Thinking Outside the Girl Box
Teaming Up with Resilient Youth in Appalachia
Publication Year: 2014
Based on twelve years of field research, the book traces the life of the Lincoln County Girls’ Resiliency Program (GRP), a grassroots, community nonprofit aimed at helping girls identify strengths, become active decision makers, and advocate for social change. In the late 1990s and early 2000s, the GRP flourished. Its accomplishments were remarkable: girls recorded their own CDs, published poetry, conducted action research, opened a coffeehouse, performed an original play, and held political rallies at West Virginia’s State Capitol. The organization won national awards, and funding flowed in. Today, in 2013, the programming and organization are virtually nonexistent.
Thinking Outside the Girl Box raises pointed questions about how to define effectiveness and success in community-based programs and provides practical insights for anyone working with youth. Written in an accessible, engaging style and drawing on collaborative ethnographic research that the girls themselves helped conduct, the book tells the story of an innovative program determined to challenge the small, disempowering “boxes” girls and women are so often expected to live in.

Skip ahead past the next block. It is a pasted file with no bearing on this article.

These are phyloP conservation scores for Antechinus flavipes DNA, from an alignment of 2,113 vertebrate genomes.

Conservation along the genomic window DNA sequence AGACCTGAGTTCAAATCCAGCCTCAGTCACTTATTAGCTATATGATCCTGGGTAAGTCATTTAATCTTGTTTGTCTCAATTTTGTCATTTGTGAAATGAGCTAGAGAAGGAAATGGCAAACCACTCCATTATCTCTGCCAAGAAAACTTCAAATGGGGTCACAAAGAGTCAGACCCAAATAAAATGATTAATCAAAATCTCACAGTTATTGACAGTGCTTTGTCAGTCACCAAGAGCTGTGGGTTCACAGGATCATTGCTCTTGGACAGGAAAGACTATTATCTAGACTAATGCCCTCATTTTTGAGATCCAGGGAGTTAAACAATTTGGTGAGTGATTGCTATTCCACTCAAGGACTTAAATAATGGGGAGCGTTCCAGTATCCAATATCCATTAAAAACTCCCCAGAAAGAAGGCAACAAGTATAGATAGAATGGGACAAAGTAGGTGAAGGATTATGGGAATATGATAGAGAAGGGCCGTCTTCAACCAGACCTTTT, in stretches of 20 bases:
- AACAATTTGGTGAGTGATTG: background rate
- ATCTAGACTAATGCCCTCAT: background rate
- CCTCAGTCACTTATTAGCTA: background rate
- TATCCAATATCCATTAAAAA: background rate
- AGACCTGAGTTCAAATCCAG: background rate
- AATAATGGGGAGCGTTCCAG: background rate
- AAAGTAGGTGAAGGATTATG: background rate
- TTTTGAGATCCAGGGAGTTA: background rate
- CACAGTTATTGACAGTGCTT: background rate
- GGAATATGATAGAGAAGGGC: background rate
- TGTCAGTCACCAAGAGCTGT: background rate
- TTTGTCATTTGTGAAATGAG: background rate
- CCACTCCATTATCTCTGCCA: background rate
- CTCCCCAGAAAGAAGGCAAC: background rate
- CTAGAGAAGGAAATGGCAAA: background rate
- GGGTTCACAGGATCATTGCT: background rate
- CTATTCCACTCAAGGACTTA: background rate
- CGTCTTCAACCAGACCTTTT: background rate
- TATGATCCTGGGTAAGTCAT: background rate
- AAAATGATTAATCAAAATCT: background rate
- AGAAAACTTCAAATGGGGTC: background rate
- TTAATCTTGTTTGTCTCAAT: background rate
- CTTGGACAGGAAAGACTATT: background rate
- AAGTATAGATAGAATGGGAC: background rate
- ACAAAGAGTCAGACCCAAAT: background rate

Published by: Ohio University Press
Title Page, Praise, Other Works in the Series, Copyright
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Preface: The Nutshell. Or, The What, When, How, Where, Who, and Why
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This book is a true story about a group of girls in rural West Virginia and a group of adults who devoted years of their lives to working with them. Though people in universities might call it a study about “community-based youth development,” I call it a love story. It’s a story about a program for girls in a poor area of West Virginia where opportunities...
Introduction: When I Fell in Love with Shelley Gaines
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Every good love story has to start with a time and place—you
know, to set the scene—and this one is no different.